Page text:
CTV Investigates: Debunking Diet Myths
Published Thursday, January 3, 2013 11:55AM EST
Last Updated Friday, January 4, 2013 7:01PM EST
Part one: Low-fat foods not always best for those on diets
Anyone with a New Year’s resolution involving healthier eating is sure to be keeping a close eye on the fat content of foods they purchase.
But experts say that while eating too much fat is a problem, so is not getting enough.
“You don’t want a complete no-fat diet,” says dietitian Rebecca Frazer.
“Fatty acids are very important. They help you absorb your fat-soluble vitamins like A, D, E and K.”
Additionally, says Frazer, replacements for fat can bring their own complications to diet-minded consumers, making items branded as low-fat unhealthy in other ways.
“If it just says low fat, what else is in there? Have they substituted some simple sugars for the fat?” she says.
One brand of light cream cheese, for example, is lower in fat and has fewer calories per serving, but is higher in sugar content.
While drinks and liquids are often seen as healthier choices, liquid calories are still something to be concerned about. Many beverages are surprisingly heavy on calories.
“Even juice has its own natural sugar, and a lot of people drink a lot of juice not realizing that they’re putting the pounds on,” says dietitian Mary Lou St. Pierre.
Frazer says drinking fruit juice, even pure fruit juice, isn’t as healthy as eating the actual fruit, which contains more fiber.
“Certain types of fiber can help you carry out some of the fatty acids. It helps reduce the absorption of the simple sugars,” she says.
According to St. Pierre, most people consume 5-10 grams of fiber each day, but should be aiming to consume 25-30 grams.
Those looking to lose weight fast might think not eating at all can help them meet that goal. But fasting can also cause lean muscle mass, and muscle is what burns calories to keep them from turning into fat.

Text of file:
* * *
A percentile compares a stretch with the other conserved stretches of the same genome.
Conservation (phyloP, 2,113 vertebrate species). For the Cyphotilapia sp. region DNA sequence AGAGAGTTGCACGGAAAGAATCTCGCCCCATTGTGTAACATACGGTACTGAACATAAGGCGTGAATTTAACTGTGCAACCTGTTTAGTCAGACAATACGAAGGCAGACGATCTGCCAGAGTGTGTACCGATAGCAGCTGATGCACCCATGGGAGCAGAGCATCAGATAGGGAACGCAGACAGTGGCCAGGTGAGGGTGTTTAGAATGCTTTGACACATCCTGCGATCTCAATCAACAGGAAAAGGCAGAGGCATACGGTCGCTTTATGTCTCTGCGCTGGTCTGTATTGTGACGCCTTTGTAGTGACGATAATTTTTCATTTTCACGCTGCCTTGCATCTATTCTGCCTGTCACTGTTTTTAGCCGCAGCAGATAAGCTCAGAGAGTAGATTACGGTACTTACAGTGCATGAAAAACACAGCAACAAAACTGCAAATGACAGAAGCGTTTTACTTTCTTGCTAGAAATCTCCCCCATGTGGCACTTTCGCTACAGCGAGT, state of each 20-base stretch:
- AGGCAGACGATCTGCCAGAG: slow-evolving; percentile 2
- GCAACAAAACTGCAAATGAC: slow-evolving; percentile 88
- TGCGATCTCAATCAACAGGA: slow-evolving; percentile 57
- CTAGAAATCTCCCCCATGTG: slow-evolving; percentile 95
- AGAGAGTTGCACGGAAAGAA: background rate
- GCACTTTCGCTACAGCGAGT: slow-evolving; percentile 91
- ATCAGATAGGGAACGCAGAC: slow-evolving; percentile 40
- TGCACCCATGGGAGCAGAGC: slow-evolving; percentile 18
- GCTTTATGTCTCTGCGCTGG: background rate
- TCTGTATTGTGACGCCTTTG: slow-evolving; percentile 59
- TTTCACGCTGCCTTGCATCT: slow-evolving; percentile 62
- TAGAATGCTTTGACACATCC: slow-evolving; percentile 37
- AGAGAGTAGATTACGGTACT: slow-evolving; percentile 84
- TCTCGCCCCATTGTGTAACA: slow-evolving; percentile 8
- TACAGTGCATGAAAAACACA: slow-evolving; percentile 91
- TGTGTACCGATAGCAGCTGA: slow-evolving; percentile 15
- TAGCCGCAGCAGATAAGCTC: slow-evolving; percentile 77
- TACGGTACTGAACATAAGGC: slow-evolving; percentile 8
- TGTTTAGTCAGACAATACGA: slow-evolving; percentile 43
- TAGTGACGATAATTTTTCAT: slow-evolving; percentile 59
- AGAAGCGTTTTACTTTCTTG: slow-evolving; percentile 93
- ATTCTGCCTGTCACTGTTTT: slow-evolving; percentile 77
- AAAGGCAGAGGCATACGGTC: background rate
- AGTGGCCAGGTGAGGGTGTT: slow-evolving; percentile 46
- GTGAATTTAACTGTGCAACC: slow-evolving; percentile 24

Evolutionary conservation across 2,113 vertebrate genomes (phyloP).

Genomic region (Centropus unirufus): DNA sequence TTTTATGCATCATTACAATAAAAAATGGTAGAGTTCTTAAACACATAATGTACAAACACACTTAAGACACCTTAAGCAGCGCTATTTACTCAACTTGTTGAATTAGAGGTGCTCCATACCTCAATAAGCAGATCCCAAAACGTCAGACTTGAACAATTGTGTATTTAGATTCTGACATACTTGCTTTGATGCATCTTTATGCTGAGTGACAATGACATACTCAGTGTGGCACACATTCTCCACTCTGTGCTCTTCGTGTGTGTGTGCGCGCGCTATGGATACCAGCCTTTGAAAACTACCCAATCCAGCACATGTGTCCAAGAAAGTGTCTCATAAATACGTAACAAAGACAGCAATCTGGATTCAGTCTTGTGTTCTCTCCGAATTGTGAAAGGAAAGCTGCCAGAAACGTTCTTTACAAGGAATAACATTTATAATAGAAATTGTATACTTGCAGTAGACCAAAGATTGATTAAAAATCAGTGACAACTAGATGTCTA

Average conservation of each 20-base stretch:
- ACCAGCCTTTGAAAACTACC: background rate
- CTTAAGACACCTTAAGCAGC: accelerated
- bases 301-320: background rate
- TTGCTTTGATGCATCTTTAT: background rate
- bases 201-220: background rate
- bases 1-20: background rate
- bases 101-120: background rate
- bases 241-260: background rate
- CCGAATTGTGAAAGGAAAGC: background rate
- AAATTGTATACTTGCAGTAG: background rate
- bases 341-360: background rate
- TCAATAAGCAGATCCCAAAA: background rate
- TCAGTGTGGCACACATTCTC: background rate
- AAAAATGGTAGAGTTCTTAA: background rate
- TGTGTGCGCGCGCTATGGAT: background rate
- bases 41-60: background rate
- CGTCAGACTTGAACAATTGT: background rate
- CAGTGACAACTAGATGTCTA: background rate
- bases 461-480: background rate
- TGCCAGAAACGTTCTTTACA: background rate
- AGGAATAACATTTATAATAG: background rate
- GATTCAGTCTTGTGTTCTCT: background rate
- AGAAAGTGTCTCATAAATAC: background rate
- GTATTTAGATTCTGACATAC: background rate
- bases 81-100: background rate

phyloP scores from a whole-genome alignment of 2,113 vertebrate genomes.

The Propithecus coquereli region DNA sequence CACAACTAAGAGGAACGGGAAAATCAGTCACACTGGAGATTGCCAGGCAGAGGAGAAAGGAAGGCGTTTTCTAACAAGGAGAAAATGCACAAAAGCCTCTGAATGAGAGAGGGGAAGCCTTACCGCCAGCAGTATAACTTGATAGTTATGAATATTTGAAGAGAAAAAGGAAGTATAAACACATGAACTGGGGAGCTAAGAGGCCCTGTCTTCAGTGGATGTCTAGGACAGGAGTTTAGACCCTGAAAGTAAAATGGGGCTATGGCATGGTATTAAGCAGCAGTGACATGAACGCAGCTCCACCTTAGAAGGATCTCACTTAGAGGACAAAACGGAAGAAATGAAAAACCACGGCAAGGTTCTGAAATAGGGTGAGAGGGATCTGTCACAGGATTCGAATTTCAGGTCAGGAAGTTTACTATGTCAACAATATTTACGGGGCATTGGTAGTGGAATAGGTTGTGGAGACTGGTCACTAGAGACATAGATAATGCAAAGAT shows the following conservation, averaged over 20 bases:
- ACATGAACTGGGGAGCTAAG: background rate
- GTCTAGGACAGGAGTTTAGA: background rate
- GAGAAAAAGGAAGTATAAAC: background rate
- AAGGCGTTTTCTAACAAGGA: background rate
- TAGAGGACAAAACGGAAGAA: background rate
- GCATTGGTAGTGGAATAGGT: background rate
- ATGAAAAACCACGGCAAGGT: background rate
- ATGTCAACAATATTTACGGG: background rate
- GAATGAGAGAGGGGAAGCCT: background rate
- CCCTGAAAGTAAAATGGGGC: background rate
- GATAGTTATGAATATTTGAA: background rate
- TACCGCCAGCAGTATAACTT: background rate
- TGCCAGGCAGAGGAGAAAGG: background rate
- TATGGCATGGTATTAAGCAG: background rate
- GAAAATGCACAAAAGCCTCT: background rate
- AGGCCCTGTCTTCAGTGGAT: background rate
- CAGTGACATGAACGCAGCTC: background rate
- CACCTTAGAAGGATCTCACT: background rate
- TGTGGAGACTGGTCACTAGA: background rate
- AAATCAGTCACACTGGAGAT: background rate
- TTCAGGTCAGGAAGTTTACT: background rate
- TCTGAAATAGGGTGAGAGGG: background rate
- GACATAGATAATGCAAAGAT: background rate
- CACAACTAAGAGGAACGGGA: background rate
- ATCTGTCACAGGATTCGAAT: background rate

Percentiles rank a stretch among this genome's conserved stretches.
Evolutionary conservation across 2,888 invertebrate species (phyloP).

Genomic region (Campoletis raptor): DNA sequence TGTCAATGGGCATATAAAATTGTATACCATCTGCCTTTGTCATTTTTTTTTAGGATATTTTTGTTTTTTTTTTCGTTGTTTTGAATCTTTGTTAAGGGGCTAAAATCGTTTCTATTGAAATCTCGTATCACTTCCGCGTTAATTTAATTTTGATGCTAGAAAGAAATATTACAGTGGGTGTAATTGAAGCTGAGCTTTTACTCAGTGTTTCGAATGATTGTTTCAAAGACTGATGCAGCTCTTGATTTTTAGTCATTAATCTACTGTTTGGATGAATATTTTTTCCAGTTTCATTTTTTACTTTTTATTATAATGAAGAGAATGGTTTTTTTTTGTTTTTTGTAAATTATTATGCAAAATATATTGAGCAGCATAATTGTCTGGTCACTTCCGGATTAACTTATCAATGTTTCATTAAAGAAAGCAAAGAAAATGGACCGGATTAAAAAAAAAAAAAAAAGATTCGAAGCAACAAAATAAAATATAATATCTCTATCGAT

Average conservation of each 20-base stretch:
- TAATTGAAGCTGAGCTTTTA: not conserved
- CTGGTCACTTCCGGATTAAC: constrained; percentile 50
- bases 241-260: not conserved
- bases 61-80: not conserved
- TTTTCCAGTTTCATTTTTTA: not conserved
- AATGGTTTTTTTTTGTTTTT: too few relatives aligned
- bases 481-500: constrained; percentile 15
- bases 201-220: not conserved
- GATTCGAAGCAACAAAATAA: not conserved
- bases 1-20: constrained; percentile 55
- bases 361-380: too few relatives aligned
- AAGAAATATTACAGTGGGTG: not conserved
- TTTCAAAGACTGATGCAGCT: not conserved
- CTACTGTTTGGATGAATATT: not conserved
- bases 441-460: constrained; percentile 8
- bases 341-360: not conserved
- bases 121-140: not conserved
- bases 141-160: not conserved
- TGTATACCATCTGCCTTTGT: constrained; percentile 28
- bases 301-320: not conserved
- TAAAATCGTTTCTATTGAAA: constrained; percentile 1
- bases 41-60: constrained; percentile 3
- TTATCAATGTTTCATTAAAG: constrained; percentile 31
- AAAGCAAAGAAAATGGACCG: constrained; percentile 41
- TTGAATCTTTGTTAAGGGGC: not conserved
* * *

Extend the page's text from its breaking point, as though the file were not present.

“It’s better to spread your intake out over the day,” says St. Pierre.
“Have 3-5 small snacks or meals. That way you’re burning up your calories all day too.”
Part two: Heading to the gym to lose weight? Here's what you need to know
It’s the time of year when gyms everywhere fill up with patrons hoping to improve their lives through New Year’s resolutions.
Often these newcomers run out of steam and return home by mid-February, returning the gym to its normal state.
But not only do the New Year’s crowd cause headaches for gym regulars who might have to wait for their favourite equipment, many of them also aren’t doing themselves the favours they think they are.
Robin Near knows that experience all too well. Willing to try almost anything to lose weight faster, she was told she would lose two pounds if she ate nothing but cucumbers for 24 hours.
Partway through that ill-conceived plan, she fainted. Now she hits the gym for her weight loss desires, more aware that not all exercise advice is correct.
“You can go to the gym and work out all you want and see no results,” she says.
“You have to be educated and trained and know what you're doing.”
Once she was educated, trained and knowing what she was doing, Near lost ten inches over her body and three pounds.
Fitness experts agree poor advice is one of the leading causes of people not achieving the weight loss results they hope for.
One common bit of poor advice? Being told there’s no such thing as spending too much time at the gym.